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The Executioner's Song Study Guide & Plot Summary

This Study Guide consists of approximately 115 pages of chapter summaries, quotes, character analysis, themes, and more - everything you need to sharpen your knowledge of The Executioner's Song.
This section contains 1,486 words
(approx. 5 pages at 300 words per page)
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The Executioner's Song Summary & Study Guide Description

The Executioner's Song Summary & Study Guide includes comprehensive information and analysis to help you understand the book. This study guide contains the following sections:

This detailed literature summary also contains Literary Precedents and a Free Quiz on The Executioner's Song by Norman Mailer.

Plot Summary

Norman Mailer's Executioner's Song is many things, and its status between the realms of fiction and non-fiction makes it difficult to define. It is not non-fiction, notwithstanding the author's claim in his Afterword. The Pulitzer Prize Committee recognized Mailer's work as a "...thoroughly imagined work of fiction." This novel is not a work of non-fiction, but it is also not wholly a work of fiction. The book's form causes us to examine the line between reality and perception. What is the truth? How is truth colored by the telling of it, whether through a novel or through the rules of a trial? Are the points of view about Gilmore that Mailer describes "truth" in any way?

Executioner's Song is the novelized story of the life and death of Gary Mark Gilmore, the first person to be legally executed in the United States following a ten-year hiatus on executions imposed by the U.S. Supreme Court. The execution occurs in Utah, the center of the Mormon religion. The background of the Mormon culture, with its history of blood atonement, plays a role in the novel.

Mailer romanticizes Gilmore's life and death, painting him often as a heroic figure. Still, it is clear that Gilmore is a career criminal who chooses the path his life takes while still a pre-teen and pointlessly kills two people. Is Mailer biased toward Gilmore, showing him as something he is not? Is Mailer creating a commentary on perception and how Gilmore is perceived in the media and elsewhere? The presentation of Gilmore's character, whether purposefully or not, makes us wonder what is reality and what is perception. Ultimately, the whole book is colored by Mailer's perceptions and intentions, as is all media, to some degree and sometimes insidiously.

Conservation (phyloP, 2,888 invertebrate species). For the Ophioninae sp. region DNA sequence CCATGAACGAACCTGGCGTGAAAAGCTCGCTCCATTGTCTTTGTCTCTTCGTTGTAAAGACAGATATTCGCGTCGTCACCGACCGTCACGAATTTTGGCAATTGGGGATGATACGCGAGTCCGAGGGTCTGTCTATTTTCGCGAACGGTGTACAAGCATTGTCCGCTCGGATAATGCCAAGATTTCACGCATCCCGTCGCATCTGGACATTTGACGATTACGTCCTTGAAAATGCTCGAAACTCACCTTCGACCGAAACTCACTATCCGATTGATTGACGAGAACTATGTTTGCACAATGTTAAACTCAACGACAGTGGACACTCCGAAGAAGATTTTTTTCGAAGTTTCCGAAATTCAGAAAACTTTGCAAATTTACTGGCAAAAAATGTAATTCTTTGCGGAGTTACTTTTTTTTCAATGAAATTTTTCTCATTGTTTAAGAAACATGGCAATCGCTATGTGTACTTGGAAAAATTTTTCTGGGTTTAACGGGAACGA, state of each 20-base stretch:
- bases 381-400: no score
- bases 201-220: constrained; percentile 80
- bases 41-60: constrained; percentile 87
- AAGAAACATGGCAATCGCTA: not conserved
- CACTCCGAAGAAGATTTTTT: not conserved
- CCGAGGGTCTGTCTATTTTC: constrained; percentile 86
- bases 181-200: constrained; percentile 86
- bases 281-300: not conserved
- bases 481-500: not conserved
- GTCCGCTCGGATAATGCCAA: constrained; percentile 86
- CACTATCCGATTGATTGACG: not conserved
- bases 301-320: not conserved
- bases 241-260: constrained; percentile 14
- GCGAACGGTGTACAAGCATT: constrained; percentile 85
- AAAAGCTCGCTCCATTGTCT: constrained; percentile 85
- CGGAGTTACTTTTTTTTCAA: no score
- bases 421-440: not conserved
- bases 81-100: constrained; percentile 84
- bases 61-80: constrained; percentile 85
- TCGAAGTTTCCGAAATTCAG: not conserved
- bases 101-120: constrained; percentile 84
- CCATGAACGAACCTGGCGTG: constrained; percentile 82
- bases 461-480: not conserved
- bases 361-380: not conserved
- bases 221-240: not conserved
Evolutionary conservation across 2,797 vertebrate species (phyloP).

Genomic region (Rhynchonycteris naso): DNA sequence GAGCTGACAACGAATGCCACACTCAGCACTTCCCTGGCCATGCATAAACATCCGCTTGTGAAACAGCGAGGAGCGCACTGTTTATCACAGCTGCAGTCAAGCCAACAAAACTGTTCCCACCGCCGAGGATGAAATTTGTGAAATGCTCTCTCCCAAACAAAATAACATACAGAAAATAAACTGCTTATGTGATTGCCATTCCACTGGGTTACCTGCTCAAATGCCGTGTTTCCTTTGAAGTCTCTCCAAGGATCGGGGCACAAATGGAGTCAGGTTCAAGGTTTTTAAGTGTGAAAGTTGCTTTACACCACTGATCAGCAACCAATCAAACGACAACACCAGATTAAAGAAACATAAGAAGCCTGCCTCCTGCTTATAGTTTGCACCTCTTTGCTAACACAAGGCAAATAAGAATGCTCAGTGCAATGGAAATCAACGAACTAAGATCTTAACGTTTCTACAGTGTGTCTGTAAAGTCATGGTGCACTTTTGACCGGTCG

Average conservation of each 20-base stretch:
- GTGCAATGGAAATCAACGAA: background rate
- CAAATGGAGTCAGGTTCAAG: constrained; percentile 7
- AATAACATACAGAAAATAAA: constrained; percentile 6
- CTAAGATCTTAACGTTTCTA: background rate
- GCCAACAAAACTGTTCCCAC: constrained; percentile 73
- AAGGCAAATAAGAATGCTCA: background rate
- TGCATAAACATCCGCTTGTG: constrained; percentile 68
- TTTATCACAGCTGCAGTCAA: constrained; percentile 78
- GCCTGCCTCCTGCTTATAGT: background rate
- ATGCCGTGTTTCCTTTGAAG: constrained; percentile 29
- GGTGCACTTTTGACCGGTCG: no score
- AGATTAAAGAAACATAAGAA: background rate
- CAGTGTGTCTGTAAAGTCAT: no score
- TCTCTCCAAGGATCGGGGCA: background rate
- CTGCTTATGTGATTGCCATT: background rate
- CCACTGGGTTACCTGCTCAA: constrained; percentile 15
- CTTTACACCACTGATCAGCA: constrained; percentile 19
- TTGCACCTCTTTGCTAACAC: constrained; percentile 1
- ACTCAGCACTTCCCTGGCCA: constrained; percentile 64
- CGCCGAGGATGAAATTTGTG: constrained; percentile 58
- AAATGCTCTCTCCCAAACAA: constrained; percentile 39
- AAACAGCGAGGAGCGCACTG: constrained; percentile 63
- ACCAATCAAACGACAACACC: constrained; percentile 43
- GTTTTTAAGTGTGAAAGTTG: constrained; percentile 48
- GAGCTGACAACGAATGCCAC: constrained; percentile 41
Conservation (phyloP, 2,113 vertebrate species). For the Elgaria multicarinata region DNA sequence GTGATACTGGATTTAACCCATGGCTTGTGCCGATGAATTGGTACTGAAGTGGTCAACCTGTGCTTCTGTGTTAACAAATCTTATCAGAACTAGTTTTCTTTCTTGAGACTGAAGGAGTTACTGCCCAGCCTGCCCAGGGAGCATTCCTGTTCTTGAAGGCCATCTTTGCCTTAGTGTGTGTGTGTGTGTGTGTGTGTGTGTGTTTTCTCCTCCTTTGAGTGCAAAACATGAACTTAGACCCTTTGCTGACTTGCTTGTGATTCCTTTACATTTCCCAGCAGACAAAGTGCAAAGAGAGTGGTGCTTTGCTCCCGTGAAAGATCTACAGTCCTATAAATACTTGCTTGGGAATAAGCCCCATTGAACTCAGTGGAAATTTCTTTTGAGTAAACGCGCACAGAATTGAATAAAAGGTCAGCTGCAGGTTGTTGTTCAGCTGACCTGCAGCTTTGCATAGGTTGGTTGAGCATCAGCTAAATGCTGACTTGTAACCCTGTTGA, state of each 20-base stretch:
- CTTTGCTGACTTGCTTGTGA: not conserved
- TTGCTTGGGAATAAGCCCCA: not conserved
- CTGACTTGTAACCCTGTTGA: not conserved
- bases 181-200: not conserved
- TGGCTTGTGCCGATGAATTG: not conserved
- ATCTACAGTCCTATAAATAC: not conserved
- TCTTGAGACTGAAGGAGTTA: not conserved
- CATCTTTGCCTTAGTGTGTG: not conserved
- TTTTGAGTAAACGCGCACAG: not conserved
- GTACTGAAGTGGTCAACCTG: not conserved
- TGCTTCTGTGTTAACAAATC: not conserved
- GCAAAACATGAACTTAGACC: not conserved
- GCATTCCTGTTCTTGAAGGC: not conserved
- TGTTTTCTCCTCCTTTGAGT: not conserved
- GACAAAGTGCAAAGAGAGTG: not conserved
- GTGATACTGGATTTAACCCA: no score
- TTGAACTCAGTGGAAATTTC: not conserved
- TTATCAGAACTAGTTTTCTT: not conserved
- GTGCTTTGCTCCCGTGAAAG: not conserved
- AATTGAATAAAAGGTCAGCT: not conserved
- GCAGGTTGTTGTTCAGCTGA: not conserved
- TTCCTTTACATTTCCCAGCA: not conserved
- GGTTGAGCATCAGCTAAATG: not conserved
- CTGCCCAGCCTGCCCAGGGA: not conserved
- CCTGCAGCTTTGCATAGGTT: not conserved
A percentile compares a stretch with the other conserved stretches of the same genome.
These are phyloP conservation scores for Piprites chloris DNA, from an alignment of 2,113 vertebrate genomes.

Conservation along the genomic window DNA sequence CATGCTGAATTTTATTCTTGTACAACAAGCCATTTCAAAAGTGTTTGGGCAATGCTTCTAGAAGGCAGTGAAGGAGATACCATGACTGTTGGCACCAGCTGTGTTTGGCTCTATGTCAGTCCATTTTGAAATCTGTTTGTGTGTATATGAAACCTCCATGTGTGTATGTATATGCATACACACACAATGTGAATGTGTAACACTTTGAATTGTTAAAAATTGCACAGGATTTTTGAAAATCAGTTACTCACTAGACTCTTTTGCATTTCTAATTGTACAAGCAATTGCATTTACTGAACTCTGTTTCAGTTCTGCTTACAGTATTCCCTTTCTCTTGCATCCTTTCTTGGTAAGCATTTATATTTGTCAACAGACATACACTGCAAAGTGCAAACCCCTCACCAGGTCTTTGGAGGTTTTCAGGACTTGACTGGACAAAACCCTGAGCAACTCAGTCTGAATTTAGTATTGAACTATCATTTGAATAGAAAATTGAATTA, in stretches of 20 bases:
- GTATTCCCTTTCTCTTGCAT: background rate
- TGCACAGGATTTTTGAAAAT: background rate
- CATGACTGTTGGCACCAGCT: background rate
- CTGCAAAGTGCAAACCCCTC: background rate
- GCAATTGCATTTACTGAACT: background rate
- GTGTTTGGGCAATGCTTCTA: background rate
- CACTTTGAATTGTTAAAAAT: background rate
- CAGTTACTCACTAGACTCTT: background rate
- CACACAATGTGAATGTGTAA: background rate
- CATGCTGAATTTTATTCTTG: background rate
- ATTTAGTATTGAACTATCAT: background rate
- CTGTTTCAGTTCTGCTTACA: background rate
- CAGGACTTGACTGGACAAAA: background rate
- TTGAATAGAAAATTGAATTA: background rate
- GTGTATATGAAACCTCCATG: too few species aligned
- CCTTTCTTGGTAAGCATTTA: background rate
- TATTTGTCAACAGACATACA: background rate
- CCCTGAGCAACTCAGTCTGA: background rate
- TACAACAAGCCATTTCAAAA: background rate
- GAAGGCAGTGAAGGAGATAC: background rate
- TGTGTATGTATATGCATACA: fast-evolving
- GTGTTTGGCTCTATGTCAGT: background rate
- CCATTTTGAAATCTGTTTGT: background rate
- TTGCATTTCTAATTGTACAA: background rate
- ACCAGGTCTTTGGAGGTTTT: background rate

Mailer's work begins with the story of Gilmore's parole from Marion State Penitentiary in Illinois. Gilmore is transferred to the mid-west institution from Oregon State Penitentiary, where he had helped instigate a prison riot and where he had been forced to take the drug Prolixin to subdue his aggression. Gary and some of his apologist friends blame the drug for some of Gary's later behavior, but the claims appear weak in the presence of Gilmore's long-established behavior patterns. Gary is released from Marion in 1976, into the sponsorship of Brenda, his cousin, who lives in the Mormon enclave of Provo, Utah, home of Brigham Young University. Brenda arranges a job for Gary, working for her father Vern, who is married to Ida. Vern owns and operates a shoe repair shop. He is an accomplished cobbler and hires Gary as an assistant. He also provides lodging for Gary, living with him and Ida.

According to Vern, Gary is a hard worker but totally inexperienced. He wants badly to fit in with the guys in the shop, and everyone is friendly to him. However, Gary wants to develop his cobbler skills over night and becomes testy when Vern cannot pay total attention to his training. Gary is a continuous beer drinker - a beverage he brags that he never pays for but always shoplifts - and frequently "borrows" money from Vern. Quickly, his welcome grows thin, but Vern is too nice of a guy to say anything. Brenda, however, scolds Gary for borrowing so much money from her father and suggests that it might be time for Gary to find new digs. This he does by going to work for another charitable boss, who also arranges a place for him to stay and puts up the down payment for an old Mustang. The Mustang plays a key role in Gary establishing a lusty relationship with Nicole, a 20-year-old beauty who has already been married three times and has two children. Nicole owns a Mustang exactly like Gary's, and she sees that as a cosmic sign of their intertwined destinies.